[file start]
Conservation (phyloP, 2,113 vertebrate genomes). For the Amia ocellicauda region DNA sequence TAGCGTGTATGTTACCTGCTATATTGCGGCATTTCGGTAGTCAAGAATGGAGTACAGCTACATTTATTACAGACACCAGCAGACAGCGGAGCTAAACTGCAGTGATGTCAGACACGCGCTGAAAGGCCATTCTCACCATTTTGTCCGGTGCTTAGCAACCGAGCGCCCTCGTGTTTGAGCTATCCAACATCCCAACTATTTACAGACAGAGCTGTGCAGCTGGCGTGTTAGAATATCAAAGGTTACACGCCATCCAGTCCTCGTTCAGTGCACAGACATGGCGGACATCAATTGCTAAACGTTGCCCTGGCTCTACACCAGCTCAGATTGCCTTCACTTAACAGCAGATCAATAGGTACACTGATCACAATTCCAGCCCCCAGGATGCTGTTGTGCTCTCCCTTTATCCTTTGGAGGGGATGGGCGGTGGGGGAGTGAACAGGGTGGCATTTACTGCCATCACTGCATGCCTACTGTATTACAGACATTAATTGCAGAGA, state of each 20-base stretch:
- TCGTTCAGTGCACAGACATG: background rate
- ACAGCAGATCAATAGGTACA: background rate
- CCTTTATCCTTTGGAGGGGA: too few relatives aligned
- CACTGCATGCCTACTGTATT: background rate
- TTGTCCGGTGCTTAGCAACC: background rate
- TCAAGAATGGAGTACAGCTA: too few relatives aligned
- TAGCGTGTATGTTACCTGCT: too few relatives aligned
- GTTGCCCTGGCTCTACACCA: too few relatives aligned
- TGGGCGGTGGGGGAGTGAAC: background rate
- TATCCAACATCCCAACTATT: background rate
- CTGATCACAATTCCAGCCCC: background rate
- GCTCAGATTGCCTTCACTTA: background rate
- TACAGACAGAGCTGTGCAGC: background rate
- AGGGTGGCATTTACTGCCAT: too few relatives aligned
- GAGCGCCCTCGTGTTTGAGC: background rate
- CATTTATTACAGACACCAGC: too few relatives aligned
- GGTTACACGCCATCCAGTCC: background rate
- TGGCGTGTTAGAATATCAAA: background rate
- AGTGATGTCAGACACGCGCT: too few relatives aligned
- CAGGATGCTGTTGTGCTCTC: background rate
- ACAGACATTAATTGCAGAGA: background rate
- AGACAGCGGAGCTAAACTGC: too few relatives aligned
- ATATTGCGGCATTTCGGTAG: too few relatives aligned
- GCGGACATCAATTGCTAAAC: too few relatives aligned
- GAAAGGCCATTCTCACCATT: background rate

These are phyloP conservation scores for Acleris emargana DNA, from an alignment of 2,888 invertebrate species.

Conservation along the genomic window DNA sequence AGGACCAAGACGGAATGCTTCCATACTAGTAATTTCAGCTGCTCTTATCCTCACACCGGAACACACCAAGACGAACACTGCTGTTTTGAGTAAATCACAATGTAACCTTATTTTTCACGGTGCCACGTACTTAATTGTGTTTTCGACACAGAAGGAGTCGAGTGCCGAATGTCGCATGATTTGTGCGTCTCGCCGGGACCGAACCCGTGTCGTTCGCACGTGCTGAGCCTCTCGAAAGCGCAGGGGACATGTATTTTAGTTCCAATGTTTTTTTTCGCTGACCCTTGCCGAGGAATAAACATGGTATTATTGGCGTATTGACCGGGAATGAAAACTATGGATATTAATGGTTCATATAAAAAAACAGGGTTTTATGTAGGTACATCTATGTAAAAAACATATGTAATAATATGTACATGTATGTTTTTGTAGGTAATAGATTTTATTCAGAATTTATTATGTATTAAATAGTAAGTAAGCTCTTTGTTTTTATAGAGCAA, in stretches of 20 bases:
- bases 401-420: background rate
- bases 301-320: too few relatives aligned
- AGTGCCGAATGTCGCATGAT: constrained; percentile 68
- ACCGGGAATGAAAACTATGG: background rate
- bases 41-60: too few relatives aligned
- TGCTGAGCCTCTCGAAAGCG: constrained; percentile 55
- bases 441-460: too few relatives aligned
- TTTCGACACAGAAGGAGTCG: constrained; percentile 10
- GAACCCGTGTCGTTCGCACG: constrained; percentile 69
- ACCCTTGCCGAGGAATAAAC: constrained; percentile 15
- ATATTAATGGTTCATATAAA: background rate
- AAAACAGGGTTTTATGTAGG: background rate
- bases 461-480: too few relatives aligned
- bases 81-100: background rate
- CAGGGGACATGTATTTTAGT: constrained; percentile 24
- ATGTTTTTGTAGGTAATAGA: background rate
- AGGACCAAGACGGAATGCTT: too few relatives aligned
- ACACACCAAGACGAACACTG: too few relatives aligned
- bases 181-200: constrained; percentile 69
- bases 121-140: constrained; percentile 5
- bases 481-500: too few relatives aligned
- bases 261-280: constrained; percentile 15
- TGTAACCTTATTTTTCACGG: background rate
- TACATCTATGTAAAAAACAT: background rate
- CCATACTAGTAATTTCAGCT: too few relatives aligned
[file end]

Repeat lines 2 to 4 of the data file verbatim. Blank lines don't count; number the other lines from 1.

- TCGTTCAGTGCACAGACATG: background rate
- ACAGCAGATCAATAGGTACA: background rate
- CCTTTATCCTTTGGAGGGGA: too few relatives aligned